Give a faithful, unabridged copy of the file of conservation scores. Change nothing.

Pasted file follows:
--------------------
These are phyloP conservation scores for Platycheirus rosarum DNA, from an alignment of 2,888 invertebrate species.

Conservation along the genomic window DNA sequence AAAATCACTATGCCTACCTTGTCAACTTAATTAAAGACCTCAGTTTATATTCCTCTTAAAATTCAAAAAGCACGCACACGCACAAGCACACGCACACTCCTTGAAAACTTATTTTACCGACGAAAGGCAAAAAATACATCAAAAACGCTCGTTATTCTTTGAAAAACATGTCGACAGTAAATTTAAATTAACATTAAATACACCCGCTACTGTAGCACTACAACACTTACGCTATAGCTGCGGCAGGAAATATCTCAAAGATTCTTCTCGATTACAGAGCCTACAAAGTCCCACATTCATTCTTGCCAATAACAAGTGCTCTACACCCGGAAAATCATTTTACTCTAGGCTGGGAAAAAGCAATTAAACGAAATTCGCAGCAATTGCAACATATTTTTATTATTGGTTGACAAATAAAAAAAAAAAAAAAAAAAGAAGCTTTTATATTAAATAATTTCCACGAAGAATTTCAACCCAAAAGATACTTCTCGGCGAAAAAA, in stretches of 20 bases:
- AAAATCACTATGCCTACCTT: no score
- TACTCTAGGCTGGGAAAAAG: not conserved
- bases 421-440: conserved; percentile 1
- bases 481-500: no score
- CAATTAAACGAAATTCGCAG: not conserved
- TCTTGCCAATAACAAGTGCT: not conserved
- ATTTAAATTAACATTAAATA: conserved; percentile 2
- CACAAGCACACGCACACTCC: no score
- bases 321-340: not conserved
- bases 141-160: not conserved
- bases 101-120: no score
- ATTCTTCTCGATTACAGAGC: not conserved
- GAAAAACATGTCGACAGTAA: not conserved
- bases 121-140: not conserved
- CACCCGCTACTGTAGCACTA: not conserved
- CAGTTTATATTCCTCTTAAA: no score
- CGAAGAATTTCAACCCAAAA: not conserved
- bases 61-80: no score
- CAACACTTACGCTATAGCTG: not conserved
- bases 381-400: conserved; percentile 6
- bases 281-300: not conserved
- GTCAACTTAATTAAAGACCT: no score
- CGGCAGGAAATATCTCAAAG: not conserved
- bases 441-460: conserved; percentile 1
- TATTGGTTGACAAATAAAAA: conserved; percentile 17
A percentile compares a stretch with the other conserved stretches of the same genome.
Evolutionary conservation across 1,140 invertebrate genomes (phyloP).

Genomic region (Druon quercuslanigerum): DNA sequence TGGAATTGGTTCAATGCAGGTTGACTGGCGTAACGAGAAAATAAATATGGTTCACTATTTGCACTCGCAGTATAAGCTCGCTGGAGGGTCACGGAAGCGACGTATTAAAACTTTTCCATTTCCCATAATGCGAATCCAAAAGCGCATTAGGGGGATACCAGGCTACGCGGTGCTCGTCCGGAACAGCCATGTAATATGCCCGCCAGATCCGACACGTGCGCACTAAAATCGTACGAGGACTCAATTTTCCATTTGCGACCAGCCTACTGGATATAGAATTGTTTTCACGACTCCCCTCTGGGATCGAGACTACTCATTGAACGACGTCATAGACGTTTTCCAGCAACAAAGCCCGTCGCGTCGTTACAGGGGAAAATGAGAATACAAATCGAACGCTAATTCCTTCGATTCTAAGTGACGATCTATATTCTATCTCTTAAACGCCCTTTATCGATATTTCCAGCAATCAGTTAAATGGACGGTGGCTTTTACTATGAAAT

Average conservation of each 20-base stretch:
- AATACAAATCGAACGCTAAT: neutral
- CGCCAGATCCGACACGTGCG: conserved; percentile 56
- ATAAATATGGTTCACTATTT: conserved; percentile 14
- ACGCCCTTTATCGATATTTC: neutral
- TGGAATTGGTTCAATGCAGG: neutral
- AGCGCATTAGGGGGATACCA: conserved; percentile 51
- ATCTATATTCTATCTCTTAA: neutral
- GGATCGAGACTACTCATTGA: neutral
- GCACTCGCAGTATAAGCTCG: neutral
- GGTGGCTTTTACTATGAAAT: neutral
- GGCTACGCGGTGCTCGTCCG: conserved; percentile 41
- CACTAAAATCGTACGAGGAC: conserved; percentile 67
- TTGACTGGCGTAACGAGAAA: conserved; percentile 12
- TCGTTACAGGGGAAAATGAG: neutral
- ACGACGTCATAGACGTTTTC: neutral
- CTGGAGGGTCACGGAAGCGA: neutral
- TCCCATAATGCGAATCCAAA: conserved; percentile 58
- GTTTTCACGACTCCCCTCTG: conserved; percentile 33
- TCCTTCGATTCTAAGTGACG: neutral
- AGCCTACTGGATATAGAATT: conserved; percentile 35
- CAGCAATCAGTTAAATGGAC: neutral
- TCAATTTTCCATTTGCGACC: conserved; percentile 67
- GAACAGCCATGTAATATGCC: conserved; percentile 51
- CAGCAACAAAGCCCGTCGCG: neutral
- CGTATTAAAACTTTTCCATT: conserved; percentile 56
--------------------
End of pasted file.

These are phyloP conservation scores for Platycheirus rosarum DNA, from an alignment of 2,888 invertebrate species.

Conservation along the genomic window DNA sequence AAAATCACTATGCCTACCTTGTCAACTTAATTAAAGACCTCAGTTTATATTCCTCTTAAAATTCAAAAAGCACGCACACGCACAAGCACACGCACACTCCTTGAAAACTTATTTTACCGACGAAAGGCAAAAAATACATCAAAAACGCTCGTTATTCTTTGAAAAACATGTCGACAGTAAATTTAAATTAACATTAAATACACCCGCTACTGTAGCACTACAACACTTACGCTATAGCTGCGGCAGGAAATATCTCAAAGATTCTTCTCGATTACAGAGCCTACAAAGTCCCACATTCATTCTTGCCAATAACAAGTGCTCTACACCCGGAAAATCATTTTACTCTAGGCTGGGAAAAAGCAATTAAACGAAATTCGCAGCAATTGCAACATATTTTTATTATTGGTTGACAAATAAAAAAAAAAAAAAAAAAAGAAGCTTTTATATTAAATAATTTCCACGAAGAATTTCAACCCAAAAGATACTTCTCGGCGAAAAAA, in stretches of 20 bases:
- AAAATCACTATGCCTACCTT: no score
- TACTCTAGGCTGGGAAAAAG: not conserved
- bases 421-440: conserved; percentile 1
- bases 481-500: no score
- CAATTAAACGAAATTCGCAG: not conserved
- TCTTGCCAATAACAAGTGCT: not conserved
- ATTTAAATTAACATTAAATA: conserved; percentile 2
- CACAAGCACACGCACACTCC: no score
- bases 321-340: not conserved
- bases 141-160: not conserved
- bases 101-120: no score
- ATTCTTCTCGATTACAGAGC: not conserved
- GAAAAACATGTCGACAGTAA: not conserved
- bases 121-140: not conserved
- CACCCGCTACTGTAGCACTA: not conserved
- CAGTTTATATTCCTCTTAAA: no score
- CGAAGAATTTCAACCCAAAA: not conserved
- bases 61-80: no score
- CAACACTTACGCTATAGCTG: not conserved
- bases 381-400: conserved; percentile 6
- bases 281-300: not conserved
- GTCAACTTAATTAAAGACCT: no score
- CGGCAGGAAATATCTCAAAG: not conserved
- bases 441-460: conserved; percentile 1
- TATTGGTTGACAAATAAAAA: conserved; percentile 17
A percentile compares a stretch with the other conserved stretches of the same genome.
Evolutionary conservation across 1,140 invertebrate genomes (phyloP).

Genomic region (Druon quercuslanigerum): DNA sequence TGGAATTGGTTCAATGCAGGTTGACTGGCGTAACGAGAAAATAAATATGGTTCACTATTTGCACTCGCAGTATAAGCTCGCTGGAGGGTCACGGAAGCGACGTATTAAAACTTTTCCATTTCCCATAATGCGAATCCAAAAGCGCATTAGGGGGATACCAGGCTACGCGGTGCTCGTCCGGAACAGCCATGTAATATGCCCGCCAGATCCGACACGTGCGCACTAAAATCGTACGAGGACTCAATTTTCCATTTGCGACCAGCCTACTGGATATAGAATTGTTTTCACGACTCCCCTCTGGGATCGAGACTACTCATTGAACGACGTCATAGACGTTTTCCAGCAACAAAGCCCGTCGCGTCGTTACAGGGGAAAATGAGAATACAAATCGAACGCTAATTCCTTCGATTCTAAGTGACGATCTATATTCTATCTCTTAAACGCCCTTTATCGATATTTCCAGCAATCAGTTAAATGGACGGTGGCTTTTACTATGAAAT

Average conservation of each 20-base stretch:
- AATACAAATCGAACGCTAAT: neutral
- CGCCAGATCCGACACGTGCG: conserved; percentile 56
- ATAAATATGGTTCACTATTT: conserved; percentile 14
- ACGCCCTTTATCGATATTTC: neutral
- TGGAATTGGTTCAATGCAGG: neutral
- AGCGCATTAGGGGGATACCA: conserved; percentile 51
- ATCTATATTCTATCTCTTAA: neutral
- GGATCGAGACTACTCATTGA: neutral
- GCACTCGCAGTATAAGCTCG: neutral
- GGTGGCTTTTACTATGAAAT: neutral
- GGCTACGCGGTGCTCGTCCG: conserved; percentile 41
- CACTAAAATCGTACGAGGAC: conserved; percentile 67
- TTGACTGGCGTAACGAGAAA: conserved; percentile 12
- TCGTTACAGGGGAAAATGAG: neutral
- ACGACGTCATAGACGTTTTC: neutral
- CTGGAGGGTCACGGAAGCGA: neutral
- TCCCATAATGCGAATCCAAA: conserved; percentile 58
- GTTTTCACGACTCCCCTCTG: conserved; percentile 33
- TCCTTCGATTCTAAGTGACG: neutral
- AGCCTACTGGATATAGAATT: conserved; percentile 35
- CAGCAATCAGTTAAATGGAC: neutral
- TCAATTTTCCATTTGCGACC: conserved; percentile 67
- GAACAGCCATGTAATATGCC: conserved; percentile 51
- CAGCAACAAAGCCCGTCGCG: neutral
- CGTATTAAAACTTTTCCATT: conserved; percentile 56